Officers and police staff have always had the option to wear religious headwear but the announcement ratifies the use of the hijab.
Chief Constable Phil Gormley said the police force should be representative of the communities it serves.
The move comes 10 years after the Metropolitan Police in London approved a uniform hijab.
Mr Gormley said: “I hope that this addition to our uniform options will contribute to making our staff mix more diverse and adds to the life skills, experiences and personal qualities that our officers and staff bring to policing the communities of Scotland.”
The announcement was welcomed by the Scottish Police Muslim Association’s chairman Fahad Bashir.
He said: “This is a positive step in the right direction, and I am delighted that Police Scotland is taking productive steps in order to ensure that our organisation is seen to be inclusive and represents the diverse communities that we serve across Scotland.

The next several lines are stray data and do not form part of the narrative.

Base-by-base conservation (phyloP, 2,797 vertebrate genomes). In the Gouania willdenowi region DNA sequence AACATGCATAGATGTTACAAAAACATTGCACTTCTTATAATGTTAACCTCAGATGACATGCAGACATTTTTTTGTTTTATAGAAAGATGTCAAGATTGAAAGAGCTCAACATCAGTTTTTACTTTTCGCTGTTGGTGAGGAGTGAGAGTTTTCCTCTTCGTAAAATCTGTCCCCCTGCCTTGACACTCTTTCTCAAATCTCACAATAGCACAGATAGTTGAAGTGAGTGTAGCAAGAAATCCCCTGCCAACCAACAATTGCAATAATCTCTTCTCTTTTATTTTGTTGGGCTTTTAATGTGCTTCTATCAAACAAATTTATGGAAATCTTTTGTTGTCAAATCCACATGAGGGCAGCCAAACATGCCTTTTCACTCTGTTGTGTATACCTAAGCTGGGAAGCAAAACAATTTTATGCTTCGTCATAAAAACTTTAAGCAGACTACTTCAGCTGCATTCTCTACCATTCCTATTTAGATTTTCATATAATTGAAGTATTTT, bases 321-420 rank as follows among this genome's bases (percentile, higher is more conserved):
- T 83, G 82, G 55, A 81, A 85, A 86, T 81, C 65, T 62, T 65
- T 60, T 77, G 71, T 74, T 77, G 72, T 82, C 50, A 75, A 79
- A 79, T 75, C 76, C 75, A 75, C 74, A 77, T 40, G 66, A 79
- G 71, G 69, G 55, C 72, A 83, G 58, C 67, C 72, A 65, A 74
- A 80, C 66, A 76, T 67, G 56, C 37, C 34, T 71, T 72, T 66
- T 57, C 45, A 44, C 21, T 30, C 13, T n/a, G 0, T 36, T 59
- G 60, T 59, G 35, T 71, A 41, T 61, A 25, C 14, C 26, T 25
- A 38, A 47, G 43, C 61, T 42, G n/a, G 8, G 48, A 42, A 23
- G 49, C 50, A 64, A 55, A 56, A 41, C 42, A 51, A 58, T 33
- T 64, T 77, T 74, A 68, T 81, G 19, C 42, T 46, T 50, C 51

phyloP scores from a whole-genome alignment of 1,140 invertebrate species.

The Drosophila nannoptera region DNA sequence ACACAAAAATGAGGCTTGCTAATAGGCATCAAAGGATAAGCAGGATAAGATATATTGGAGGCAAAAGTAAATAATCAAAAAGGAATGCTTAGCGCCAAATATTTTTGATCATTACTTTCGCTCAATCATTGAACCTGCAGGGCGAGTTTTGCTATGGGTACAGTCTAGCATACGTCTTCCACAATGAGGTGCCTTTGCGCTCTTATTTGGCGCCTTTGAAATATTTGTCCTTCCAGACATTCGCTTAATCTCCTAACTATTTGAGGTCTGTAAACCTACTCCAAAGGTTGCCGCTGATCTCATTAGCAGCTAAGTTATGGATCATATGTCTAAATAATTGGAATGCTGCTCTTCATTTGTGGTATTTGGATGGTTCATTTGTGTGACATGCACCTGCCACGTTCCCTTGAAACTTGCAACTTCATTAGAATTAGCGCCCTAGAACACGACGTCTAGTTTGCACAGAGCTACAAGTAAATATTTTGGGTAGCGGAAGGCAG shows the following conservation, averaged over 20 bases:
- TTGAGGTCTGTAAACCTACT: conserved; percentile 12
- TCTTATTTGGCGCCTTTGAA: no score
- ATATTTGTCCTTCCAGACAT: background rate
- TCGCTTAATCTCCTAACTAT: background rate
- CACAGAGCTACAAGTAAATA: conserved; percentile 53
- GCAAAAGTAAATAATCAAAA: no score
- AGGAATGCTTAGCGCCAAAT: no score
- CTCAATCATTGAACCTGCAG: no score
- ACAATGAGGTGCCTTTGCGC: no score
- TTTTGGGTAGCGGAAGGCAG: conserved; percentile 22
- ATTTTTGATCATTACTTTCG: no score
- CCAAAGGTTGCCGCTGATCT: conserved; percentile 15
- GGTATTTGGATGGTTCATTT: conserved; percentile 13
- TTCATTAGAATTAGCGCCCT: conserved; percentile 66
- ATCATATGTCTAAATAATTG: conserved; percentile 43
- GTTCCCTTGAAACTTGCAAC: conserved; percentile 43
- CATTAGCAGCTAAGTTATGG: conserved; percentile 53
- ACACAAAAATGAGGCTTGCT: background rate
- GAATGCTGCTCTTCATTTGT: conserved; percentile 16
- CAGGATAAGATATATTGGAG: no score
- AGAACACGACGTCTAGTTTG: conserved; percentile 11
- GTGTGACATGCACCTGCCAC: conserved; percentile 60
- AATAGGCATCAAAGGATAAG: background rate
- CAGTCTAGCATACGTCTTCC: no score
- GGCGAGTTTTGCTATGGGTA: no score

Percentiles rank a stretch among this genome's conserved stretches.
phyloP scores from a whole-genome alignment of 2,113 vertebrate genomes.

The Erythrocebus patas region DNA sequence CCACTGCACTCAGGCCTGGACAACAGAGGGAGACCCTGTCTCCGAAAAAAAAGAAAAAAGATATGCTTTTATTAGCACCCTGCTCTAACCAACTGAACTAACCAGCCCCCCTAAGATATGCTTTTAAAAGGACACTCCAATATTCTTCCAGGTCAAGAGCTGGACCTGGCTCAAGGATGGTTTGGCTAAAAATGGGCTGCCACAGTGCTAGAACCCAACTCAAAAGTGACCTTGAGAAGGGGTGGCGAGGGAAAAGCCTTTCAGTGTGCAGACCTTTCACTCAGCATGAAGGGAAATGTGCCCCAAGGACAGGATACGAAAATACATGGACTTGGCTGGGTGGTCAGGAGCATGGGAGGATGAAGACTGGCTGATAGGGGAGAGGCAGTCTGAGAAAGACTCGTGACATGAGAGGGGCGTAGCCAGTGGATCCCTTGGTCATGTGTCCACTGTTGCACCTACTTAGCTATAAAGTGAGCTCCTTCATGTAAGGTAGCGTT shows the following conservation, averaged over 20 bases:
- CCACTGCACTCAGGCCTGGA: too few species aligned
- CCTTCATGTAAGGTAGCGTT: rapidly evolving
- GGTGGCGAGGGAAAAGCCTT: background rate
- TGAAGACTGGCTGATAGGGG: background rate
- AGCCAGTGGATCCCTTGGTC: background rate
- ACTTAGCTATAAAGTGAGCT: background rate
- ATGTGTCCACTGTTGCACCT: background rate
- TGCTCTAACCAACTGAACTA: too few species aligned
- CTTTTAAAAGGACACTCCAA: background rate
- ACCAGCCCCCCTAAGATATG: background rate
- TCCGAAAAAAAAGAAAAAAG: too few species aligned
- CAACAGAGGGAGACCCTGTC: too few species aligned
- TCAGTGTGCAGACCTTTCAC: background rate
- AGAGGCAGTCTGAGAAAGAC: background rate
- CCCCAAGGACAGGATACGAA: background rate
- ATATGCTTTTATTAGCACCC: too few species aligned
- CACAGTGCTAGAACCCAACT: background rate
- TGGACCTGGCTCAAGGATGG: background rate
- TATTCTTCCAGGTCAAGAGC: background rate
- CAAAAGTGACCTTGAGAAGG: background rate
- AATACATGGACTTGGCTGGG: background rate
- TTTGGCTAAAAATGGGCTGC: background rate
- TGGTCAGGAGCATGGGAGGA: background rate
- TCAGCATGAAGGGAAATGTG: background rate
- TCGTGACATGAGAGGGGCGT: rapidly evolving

“No doubt this will encourage more women from Muslim and minority ethnic backgrounds to join Police Scotland.”
There are currently six female Muslim officers working for Police Scotland – but none of them wear the hijab either on duty or outwith the force. The most recent figure for the overall strength of the force – released at the end of June – was 17,242.
Official figures showed that there were 127 applications from black, Asian and ethnic minority candidates in 2015-16. That was just 2.6% of the total number applying to work for the force.
In order to reflect the 4% figure across Scottish society, the force said it would need to recruit an additional 650 ethnic minority candidates.